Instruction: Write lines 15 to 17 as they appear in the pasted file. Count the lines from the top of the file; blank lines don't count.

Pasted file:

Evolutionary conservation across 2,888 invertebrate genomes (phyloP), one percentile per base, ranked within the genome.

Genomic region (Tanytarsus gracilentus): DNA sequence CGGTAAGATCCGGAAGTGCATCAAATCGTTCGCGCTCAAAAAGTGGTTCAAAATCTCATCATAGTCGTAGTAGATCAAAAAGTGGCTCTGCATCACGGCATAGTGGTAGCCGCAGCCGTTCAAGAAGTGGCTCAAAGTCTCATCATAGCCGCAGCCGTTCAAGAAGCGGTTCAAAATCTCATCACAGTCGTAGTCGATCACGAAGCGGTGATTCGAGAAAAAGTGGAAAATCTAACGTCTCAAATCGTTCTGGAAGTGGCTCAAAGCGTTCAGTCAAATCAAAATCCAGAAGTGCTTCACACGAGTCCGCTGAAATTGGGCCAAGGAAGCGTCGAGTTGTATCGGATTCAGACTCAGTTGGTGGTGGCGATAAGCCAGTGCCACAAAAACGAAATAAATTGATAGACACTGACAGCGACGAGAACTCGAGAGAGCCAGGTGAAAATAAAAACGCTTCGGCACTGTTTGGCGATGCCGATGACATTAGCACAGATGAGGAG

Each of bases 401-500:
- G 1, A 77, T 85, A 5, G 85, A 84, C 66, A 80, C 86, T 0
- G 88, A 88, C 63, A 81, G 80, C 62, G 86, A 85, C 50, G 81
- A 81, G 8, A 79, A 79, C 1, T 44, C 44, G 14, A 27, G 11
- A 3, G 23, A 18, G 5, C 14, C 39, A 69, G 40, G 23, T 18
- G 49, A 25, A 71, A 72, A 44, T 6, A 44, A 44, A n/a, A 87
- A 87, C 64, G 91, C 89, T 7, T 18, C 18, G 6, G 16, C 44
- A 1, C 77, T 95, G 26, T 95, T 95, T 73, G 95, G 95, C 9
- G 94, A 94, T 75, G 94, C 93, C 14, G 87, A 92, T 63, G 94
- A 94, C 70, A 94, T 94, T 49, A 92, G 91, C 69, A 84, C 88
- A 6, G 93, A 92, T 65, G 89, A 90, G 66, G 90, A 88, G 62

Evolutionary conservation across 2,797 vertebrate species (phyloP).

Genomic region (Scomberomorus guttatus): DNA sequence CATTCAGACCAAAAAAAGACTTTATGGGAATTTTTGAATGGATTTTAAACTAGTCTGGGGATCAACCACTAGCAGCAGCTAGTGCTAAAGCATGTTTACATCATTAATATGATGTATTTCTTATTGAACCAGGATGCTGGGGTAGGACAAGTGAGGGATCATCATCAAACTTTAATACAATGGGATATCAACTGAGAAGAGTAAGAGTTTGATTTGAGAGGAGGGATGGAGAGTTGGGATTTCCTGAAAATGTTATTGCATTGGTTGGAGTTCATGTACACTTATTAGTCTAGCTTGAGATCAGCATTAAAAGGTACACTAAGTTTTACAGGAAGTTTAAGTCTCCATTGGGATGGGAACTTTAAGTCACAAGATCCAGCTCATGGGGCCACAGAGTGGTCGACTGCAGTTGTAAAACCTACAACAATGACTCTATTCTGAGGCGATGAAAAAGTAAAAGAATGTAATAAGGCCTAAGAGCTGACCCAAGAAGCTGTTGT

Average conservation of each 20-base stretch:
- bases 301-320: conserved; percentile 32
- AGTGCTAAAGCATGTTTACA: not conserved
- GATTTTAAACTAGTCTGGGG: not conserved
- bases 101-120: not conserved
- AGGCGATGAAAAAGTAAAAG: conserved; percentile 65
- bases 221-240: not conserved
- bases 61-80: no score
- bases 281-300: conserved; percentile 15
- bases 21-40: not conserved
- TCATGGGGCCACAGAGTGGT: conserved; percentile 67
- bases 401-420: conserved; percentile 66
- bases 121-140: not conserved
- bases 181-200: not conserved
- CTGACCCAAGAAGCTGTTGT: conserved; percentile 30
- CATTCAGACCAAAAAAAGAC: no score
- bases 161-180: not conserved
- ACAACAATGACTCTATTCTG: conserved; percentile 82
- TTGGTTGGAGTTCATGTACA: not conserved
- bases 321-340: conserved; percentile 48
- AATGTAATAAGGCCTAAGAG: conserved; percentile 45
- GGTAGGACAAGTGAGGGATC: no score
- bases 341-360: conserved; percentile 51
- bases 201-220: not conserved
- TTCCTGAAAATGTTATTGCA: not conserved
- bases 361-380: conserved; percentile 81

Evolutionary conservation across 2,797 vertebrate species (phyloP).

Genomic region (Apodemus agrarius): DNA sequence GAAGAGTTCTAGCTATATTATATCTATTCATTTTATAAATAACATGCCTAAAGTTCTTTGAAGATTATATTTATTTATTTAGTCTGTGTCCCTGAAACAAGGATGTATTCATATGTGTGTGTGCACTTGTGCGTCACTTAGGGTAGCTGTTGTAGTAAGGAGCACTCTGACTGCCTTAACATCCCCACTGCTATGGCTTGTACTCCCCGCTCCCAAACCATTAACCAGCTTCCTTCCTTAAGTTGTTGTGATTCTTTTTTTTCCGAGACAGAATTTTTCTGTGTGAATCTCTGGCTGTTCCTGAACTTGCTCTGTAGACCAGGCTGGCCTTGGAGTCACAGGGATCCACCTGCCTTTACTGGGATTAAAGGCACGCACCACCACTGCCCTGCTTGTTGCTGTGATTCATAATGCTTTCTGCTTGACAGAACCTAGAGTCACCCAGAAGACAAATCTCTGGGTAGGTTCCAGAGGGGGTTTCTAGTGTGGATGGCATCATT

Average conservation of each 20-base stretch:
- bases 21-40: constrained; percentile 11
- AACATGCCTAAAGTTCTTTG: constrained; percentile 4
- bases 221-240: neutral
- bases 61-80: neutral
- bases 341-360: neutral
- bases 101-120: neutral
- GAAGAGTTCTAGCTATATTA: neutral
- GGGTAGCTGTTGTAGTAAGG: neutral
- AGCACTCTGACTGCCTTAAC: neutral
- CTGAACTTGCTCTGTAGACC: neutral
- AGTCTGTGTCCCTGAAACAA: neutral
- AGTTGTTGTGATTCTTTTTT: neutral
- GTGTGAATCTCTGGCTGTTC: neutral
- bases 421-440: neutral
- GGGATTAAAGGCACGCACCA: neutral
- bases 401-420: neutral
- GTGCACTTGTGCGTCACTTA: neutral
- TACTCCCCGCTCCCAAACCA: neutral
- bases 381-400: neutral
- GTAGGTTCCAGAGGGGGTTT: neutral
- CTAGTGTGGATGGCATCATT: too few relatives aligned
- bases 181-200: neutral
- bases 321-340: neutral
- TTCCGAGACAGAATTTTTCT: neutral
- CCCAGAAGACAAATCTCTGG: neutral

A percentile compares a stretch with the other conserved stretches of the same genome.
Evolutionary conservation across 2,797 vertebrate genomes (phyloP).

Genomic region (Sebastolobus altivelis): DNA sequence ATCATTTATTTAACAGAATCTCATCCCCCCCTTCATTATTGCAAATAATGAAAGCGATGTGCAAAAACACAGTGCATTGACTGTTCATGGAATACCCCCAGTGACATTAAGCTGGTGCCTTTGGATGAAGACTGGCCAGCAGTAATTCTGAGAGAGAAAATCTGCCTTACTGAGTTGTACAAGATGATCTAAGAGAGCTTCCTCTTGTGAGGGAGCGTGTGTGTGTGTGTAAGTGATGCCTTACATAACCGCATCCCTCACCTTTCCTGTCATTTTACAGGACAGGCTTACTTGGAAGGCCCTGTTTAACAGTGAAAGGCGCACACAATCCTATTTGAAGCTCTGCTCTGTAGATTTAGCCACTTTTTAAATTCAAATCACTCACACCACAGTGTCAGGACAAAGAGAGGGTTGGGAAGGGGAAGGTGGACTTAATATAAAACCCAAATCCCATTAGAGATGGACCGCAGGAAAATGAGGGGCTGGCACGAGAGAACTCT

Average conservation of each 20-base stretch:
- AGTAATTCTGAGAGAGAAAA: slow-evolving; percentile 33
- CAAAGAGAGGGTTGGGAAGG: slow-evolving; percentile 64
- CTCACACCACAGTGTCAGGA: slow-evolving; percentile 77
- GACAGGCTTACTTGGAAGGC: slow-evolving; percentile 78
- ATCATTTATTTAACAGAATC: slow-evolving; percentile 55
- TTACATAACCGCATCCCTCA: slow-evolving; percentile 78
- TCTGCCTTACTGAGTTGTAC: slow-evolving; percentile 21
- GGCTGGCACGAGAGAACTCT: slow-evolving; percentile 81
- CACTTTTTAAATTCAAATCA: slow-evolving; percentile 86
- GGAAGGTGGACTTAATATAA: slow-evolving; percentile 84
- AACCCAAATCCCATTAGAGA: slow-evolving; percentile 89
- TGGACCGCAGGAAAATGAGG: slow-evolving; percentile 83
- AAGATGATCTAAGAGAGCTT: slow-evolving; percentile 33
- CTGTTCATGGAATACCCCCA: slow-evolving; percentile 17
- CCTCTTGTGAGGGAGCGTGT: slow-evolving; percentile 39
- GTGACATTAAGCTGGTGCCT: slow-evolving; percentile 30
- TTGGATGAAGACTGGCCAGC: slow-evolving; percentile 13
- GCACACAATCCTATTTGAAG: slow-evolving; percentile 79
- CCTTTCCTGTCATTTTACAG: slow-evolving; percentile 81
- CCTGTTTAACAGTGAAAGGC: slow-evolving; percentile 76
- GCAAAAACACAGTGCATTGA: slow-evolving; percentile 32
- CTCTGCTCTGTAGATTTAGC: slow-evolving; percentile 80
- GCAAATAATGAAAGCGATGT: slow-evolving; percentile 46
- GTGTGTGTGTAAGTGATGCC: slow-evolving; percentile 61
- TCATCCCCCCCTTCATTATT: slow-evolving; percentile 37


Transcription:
Genomic region (Scomberomorus guttatus): DNA sequence CATTCAGACCAAAAAAAGACTTTATGGGAATTTTTGAATGGATTTTAAACTAGTCTGGGGATCAACCACTAGCAGCAGCTAGTGCTAAAGCATGTTTACATCATTAATATGATGTATTTCTTATTGAACCAGGATGCTGGGGTAGGACAAGTGAGGGATCATCATCAAACTTTAATACAATGGGATATCAACTGAGAAGAGTAAGAGTTTGATTTGAGAGGAGGGATGGAGAGTTGGGATTTCCTGAAAATGTTATTGCATTGGTTGGAGTTCATGTACACTTATTAGTCTAGCTTGAGATCAGCATTAAAAGGTACACTAAGTTTTACAGGAAGTTTAAGTCTCCATTGGGATGGGAACTTTAAGTCACAAGATCCAGCTCATGGGGCCACAGAGTGGTCGACTGCAGTTGTAAAACCTACAACAATGACTCTATTCTGAGGCGATGAAAAAGTAAAAGAATGTAATAAGGCCTAAGAGCTGACCCAAGAAGCTGTTGT

Average conservation of each 20-base stretch:
- bases 301-320: conserved; percentile 32